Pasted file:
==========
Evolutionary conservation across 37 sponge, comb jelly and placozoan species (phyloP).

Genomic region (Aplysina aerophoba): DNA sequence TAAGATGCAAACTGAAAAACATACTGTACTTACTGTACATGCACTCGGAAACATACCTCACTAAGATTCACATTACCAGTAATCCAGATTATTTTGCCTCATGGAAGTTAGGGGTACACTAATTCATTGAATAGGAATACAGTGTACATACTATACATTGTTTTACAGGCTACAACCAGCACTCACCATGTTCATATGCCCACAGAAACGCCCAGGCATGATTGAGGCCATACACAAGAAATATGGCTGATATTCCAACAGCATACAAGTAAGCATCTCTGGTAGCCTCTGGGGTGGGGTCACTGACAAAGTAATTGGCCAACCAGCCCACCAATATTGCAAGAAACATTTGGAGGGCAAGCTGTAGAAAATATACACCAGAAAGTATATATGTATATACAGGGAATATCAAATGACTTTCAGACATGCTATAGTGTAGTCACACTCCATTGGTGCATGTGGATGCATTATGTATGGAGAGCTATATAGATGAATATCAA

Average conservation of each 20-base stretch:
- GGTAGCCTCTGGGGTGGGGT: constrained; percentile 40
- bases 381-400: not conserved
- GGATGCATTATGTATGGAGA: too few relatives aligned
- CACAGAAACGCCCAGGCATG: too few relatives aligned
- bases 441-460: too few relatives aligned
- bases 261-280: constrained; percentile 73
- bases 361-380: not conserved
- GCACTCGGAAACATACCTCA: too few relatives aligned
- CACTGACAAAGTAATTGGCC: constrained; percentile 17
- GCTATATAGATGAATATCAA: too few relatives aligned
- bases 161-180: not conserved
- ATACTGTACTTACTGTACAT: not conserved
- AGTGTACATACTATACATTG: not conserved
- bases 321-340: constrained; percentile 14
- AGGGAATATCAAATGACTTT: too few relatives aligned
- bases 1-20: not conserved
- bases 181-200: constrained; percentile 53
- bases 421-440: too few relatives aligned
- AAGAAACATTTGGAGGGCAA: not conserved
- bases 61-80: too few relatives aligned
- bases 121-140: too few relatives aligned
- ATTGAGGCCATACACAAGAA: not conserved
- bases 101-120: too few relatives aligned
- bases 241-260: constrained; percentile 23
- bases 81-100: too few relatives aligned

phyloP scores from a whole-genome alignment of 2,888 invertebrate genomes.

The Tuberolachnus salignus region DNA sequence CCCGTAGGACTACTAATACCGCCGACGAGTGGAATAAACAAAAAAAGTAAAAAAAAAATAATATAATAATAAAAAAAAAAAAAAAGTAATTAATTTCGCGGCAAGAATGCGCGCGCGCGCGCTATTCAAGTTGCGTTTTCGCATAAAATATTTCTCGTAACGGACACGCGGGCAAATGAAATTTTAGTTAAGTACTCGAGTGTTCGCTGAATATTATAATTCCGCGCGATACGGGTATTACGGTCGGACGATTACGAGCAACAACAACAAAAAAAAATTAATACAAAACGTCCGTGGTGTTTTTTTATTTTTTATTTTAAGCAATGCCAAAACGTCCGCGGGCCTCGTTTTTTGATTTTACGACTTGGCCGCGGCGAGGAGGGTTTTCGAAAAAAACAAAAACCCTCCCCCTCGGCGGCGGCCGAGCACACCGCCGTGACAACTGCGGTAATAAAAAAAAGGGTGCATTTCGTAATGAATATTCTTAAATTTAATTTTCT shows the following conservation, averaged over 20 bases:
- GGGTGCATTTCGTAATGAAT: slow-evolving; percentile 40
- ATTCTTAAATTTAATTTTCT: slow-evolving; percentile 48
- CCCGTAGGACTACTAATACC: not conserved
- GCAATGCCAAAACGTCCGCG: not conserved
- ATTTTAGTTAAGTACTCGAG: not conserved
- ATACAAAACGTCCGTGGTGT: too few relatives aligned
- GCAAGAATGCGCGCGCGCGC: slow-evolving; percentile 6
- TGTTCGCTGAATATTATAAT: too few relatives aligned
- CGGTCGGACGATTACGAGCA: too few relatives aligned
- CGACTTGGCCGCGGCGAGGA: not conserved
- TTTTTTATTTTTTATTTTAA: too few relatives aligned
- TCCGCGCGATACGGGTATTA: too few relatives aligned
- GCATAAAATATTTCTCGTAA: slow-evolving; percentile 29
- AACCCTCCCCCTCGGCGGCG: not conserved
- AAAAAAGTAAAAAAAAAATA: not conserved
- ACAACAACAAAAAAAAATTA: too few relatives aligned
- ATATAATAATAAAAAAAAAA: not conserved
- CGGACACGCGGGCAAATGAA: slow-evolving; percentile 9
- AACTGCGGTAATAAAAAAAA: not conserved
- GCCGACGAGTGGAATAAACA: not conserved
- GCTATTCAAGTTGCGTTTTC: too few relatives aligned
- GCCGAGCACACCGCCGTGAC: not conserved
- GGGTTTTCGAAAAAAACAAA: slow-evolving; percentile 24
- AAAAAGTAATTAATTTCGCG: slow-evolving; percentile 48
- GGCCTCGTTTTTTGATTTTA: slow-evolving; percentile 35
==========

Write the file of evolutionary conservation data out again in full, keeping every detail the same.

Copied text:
Evolutionary conservation across 37 sponge, comb jelly and placozoan species (phyloP).

Genomic region (Aplysina aerophoba): DNA sequence TAAGATGCAAACTGAAAAACATACTGTACTTACTGTACATGCACTCGGAAACATACCTCACTAAGATTCACATTACCAGTAATCCAGATTATTTTGCCTCATGGAAGTTAGGGGTACACTAATTCATTGAATAGGAATACAGTGTACATACTATACATTGTTTTACAGGCTACAACCAGCACTCACCATGTTCATATGCCCACAGAAACGCCCAGGCATGATTGAGGCCATACACAAGAAATATGGCTGATATTCCAACAGCATACAAGTAAGCATCTCTGGTAGCCTCTGGGGTGGGGTCACTGACAAAGTAATTGGCCAACCAGCCCACCAATATTGCAAGAAACATTTGGAGGGCAAGCTGTAGAAAATATACACCAGAAAGTATATATGTATATACAGGGAATATCAAATGACTTTCAGACATGCTATAGTGTAGTCACACTCCATTGGTGCATGTGGATGCATTATGTATGGAGAGCTATATAGATGAATATCAA

Average conservation of each 20-base stretch:
- GGTAGCCTCTGGGGTGGGGT: constrained; percentile 40
- bases 381-400: not conserved
- GGATGCATTATGTATGGAGA: too few relatives aligned
- CACAGAAACGCCCAGGCATG: too few relatives aligned
- bases 441-460: too few relatives aligned
- bases 261-280: constrained; percentile 73
- bases 361-380: not conserved
- GCACTCGGAAACATACCTCA: too few relatives aligned
- CACTGACAAAGTAATTGGCC: constrained; percentile 17
- GCTATATAGATGAATATCAA: too few relatives aligned
- bases 161-180: not conserved
- ATACTGTACTTACTGTACAT: not conserved
- AGTGTACATACTATACATTG: not conserved
- bases 321-340: constrained; percentile 14
- AGGGAATATCAAATGACTTT: too few relatives aligned
- bases 1-20: not conserved
- bases 181-200: constrained; percentile 53
- bases 421-440: too few relatives aligned
- AAGAAACATTTGGAGGGCAA: not conserved
- bases 61-80: too few relatives aligned
- bases 121-140: too few relatives aligned
- ATTGAGGCCATACACAAGAA: not conserved
- bases 101-120: too few relatives aligned
- bases 241-260: constrained; percentile 23
- bases 81-100: too few relatives aligned

phyloP scores from a whole-genome alignment of 2,888 invertebrate genomes.

The Tuberolachnus salignus region DNA sequence CCCGTAGGACTACTAATACCGCCGACGAGTGGAATAAACAAAAAAAGTAAAAAAAAAATAATATAATAATAAAAAAAAAAAAAAAGTAATTAATTTCGCGGCAAGAATGCGCGCGCGCGCGCTATTCAAGTTGCGTTTTCGCATAAAATATTTCTCGTAACGGACACGCGGGCAAATGAAATTTTAGTTAAGTACTCGAGTGTTCGCTGAATATTATAATTCCGCGCGATACGGGTATTACGGTCGGACGATTACGAGCAACAACAACAAAAAAAAATTAATACAAAACGTCCGTGGTGTTTTTTTATTTTTTATTTTAAGCAATGCCAAAACGTCCGCGGGCCTCGTTTTTTGATTTTACGACTTGGCCGCGGCGAGGAGGGTTTTCGAAAAAAACAAAAACCCTCCCCCTCGGCGGCGGCCGAGCACACCGCCGTGACAACTGCGGTAATAAAAAAAAGGGTGCATTTCGTAATGAATATTCTTAAATTTAATTTTCT shows the following conservation, averaged over 20 bases:
- GGGTGCATTTCGTAATGAAT: slow-evolving; percentile 40
- ATTCTTAAATTTAATTTTCT: slow-evolving; percentile 48
- CCCGTAGGACTACTAATACC: not conserved
- GCAATGCCAAAACGTCCGCG: not conserved
- ATTTTAGTTAAGTACTCGAG: not conserved
- ATACAAAACGTCCGTGGTGT: too few relatives aligned
- GCAAGAATGCGCGCGCGCGC: slow-evolving; percentile 6
- TGTTCGCTGAATATTATAAT: too few relatives aligned
- CGGTCGGACGATTACGAGCA: too few relatives aligned
- CGACTTGGCCGCGGCGAGGA: not conserved
- TTTTTTATTTTTTATTTTAA: too few relatives aligned
- TCCGCGCGATACGGGTATTA: too few relatives aligned
- GCATAAAATATTTCTCGTAA: slow-evolving; percentile 29
- AACCCTCCCCCTCGGCGGCG: not conserved
- AAAAAAGTAAAAAAAAAATA: not conserved
- ACAACAACAAAAAAAAATTA: too few relatives aligned
- ATATAATAATAAAAAAAAAA: not conserved
- CGGACACGCGGGCAAATGAA: slow-evolving; percentile 9
- AACTGCGGTAATAAAAAAAA: not conserved
- GCCGACGAGTGGAATAAACA: not conserved
- GCTATTCAAGTTGCGTTTTC: too few relatives aligned
- GCCGAGCACACCGCCGTGAC: not conserved
- GGGTTTTCGAAAAAAACAAA: slow-evolving; percentile 24
- AAAAAGTAATTAATTTCGCG: slow-evolving; percentile 48
- GGCCTCGTTTTTTGATTTTA: slow-evolving; percentile 35